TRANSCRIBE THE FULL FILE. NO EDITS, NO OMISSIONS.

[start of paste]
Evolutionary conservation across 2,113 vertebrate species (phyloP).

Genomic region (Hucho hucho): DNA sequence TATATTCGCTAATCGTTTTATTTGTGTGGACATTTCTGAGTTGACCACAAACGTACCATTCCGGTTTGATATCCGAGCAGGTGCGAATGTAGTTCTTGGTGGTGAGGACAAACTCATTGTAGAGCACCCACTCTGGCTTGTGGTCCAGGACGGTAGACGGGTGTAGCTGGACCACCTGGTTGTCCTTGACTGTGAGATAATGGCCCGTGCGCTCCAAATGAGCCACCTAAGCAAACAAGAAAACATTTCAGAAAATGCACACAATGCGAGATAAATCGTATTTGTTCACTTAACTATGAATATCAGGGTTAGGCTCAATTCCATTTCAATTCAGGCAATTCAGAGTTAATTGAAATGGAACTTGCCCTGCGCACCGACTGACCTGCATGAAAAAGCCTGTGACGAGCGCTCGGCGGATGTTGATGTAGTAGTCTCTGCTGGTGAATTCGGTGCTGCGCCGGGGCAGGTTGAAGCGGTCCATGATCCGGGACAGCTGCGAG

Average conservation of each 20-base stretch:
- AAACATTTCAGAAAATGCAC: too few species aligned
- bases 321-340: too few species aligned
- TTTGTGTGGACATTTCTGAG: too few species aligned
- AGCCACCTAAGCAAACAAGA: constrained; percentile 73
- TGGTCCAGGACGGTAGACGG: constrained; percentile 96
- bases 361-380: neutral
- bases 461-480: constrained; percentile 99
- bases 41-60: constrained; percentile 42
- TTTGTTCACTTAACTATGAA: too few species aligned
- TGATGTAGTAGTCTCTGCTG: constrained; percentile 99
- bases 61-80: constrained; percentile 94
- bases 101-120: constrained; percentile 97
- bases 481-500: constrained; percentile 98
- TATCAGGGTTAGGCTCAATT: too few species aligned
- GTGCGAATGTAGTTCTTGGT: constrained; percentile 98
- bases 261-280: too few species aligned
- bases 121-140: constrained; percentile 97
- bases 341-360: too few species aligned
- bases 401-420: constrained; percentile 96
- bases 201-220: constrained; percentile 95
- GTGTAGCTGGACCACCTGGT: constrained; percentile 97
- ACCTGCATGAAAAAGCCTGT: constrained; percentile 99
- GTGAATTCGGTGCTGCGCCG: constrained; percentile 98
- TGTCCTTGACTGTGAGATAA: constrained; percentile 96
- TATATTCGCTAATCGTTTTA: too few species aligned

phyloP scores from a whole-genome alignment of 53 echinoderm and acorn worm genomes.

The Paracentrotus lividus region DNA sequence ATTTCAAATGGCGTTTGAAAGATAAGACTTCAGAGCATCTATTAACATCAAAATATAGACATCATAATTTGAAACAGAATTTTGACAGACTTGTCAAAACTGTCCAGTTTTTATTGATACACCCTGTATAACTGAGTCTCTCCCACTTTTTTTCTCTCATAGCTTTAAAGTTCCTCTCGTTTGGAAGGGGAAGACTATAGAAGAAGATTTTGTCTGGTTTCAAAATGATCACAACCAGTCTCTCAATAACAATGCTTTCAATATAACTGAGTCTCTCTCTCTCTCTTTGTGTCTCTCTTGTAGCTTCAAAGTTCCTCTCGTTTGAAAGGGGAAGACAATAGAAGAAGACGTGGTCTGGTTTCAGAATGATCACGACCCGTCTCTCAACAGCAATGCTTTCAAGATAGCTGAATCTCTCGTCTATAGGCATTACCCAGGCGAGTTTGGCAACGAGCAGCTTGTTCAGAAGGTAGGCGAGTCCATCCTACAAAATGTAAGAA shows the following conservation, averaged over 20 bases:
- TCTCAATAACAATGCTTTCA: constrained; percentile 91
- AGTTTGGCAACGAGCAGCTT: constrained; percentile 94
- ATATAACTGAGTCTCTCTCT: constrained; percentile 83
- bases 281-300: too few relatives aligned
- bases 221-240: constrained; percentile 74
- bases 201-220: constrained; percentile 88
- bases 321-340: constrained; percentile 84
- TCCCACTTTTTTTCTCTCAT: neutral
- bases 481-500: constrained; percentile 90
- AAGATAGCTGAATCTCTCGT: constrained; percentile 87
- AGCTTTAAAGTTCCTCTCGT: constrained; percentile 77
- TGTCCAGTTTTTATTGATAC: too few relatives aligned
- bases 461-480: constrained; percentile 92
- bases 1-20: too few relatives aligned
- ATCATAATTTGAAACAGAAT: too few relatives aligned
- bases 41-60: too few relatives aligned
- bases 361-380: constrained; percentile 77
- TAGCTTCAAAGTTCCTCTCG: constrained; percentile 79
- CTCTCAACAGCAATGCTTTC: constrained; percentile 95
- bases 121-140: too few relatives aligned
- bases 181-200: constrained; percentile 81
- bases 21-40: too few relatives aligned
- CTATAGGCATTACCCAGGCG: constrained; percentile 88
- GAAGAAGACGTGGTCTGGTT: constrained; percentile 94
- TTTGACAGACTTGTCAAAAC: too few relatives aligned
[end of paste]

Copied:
Evolutionary conservation across 2,113 vertebrate species (phyloP).

Genomic region (Hucho hucho): DNA sequence TATATTCGCTAATCGTTTTATTTGTGTGGACATTTCTGAGTTGACCACAAACGTACCATTCCGGTTTGATATCCGAGCAGGTGCGAATGTAGTTCTTGGTGGTGAGGACAAACTCATTGTAGAGCACCCACTCTGGCTTGTGGTCCAGGACGGTAGACGGGTGTAGCTGGACCACCTGGTTGTCCTTGACTGTGAGATAATGGCCCGTGCGCTCCAAATGAGCCACCTAAGCAAACAAGAAAACATTTCAGAAAATGCACACAATGCGAGATAAATCGTATTTGTTCACTTAACTATGAATATCAGGGTTAGGCTCAATTCCATTTCAATTCAGGCAATTCAGAGTTAATTGAAATGGAACTTGCCCTGCGCACCGACTGACCTGCATGAAAAAGCCTGTGACGAGCGCTCGGCGGATGTTGATGTAGTAGTCTCTGCTGGTGAATTCGGTGCTGCGCCGGGGCAGGTTGAAGCGGTCCATGATCCGGGACAGCTGCGAG

Average conservation of each 20-base stretch:
- AAACATTTCAGAAAATGCAC: too few species aligned
- bases 321-340: too few species aligned
- TTTGTGTGGACATTTCTGAG: too few species aligned
- AGCCACCTAAGCAAACAAGA: constrained; percentile 73
- TGGTCCAGGACGGTAGACGG: constrained; percentile 96
- bases 361-380: neutral
- bases 461-480: constrained; percentile 99
- bases 41-60: constrained; percentile 42
- TTTGTTCACTTAACTATGAA: too few species aligned
- TGATGTAGTAGTCTCTGCTG: constrained; percentile 99
- bases 61-80: constrained; percentile 94
- bases 101-120: constrained; percentile 97
- bases 481-500: constrained; percentile 98
- TATCAGGGTTAGGCTCAATT: too few species aligned
- GTGCGAATGTAGTTCTTGGT: constrained; percentile 98
- bases 261-280: too few species aligned
- bases 121-140: constrained; percentile 97
- bases 341-360: too few species aligned
- bases 401-420: constrained; percentile 96
- bases 201-220: constrained; percentile 95
- GTGTAGCTGGACCACCTGGT: constrained; percentile 97
- ACCTGCATGAAAAAGCCTGT: constrained; percentile 99
- GTGAATTCGGTGCTGCGCCG: constrained; percentile 98
- TGTCCTTGACTGTGAGATAA: constrained; percentile 96
- TATATTCGCTAATCGTTTTA: too few species aligned

phyloP scores from a whole-genome alignment of 53 echinoderm and acorn worm genomes.

The Paracentrotus lividus region DNA sequence ATTTCAAATGGCGTTTGAAAGATAAGACTTCAGAGCATCTATTAACATCAAAATATAGACATCATAATTTGAAACAGAATTTTGACAGACTTGTCAAAACTGTCCAGTTTTTATTGATACACCCTGTATAACTGAGTCTCTCCCACTTTTTTTCTCTCATAGCTTTAAAGTTCCTCTCGTTTGGAAGGGGAAGACTATAGAAGAAGATTTTGTCTGGTTTCAAAATGATCACAACCAGTCTCTCAATAACAATGCTTTCAATATAACTGAGTCTCTCTCTCTCTCTTTGTGTCTCTCTTGTAGCTTCAAAGTTCCTCTCGTTTGAAAGGGGAAGACAATAGAAGAAGACGTGGTCTGGTTTCAGAATGATCACGACCCGTCTCTCAACAGCAATGCTTTCAAGATAGCTGAATCTCTCGTCTATAGGCATTACCCAGGCGAGTTTGGCAACGAGCAGCTTGTTCAGAAGGTAGGCGAGTCCATCCTACAAAATGTAAGAA shows the following conservation, averaged over 20 bases:
- TCTCAATAACAATGCTTTCA: constrained; percentile 91
- AGTTTGGCAACGAGCAGCTT: constrained; percentile 94
- ATATAACTGAGTCTCTCTCT: constrained; percentile 83
- bases 281-300: too few relatives aligned
- bases 221-240: constrained; percentile 74
- bases 201-220: constrained; percentile 88
- bases 321-340: constrained; percentile 84
- TCCCACTTTTTTTCTCTCAT: neutral
- bases 481-500: constrained; percentile 90
- AAGATAGCTGAATCTCTCGT: constrained; percentile 87
- AGCTTTAAAGTTCCTCTCGT: constrained; percentile 77
- TGTCCAGTTTTTATTGATAC: too few relatives aligned
- bases 461-480: constrained; percentile 92
- bases 1-20: too few relatives aligned
- ATCATAATTTGAAACAGAAT: too few relatives aligned
- bases 41-60: too few relatives aligned
- bases 361-380: constrained; percentile 77
- TAGCTTCAAAGTTCCTCTCG: constrained; percentile 79
- CTCTCAACAGCAATGCTTTC: constrained; percentile 95
- bases 121-140: too few relatives aligned
- bases 181-200: constrained; percentile 81
- bases 21-40: too few relatives aligned
- CTATAGGCATTACCCAGGCG: constrained; percentile 88
- GAAGAAGACGTGGTCTGGTT: constrained; percentile 94
- TTTGACAGACTTGTCAAAAC: too few relatives aligned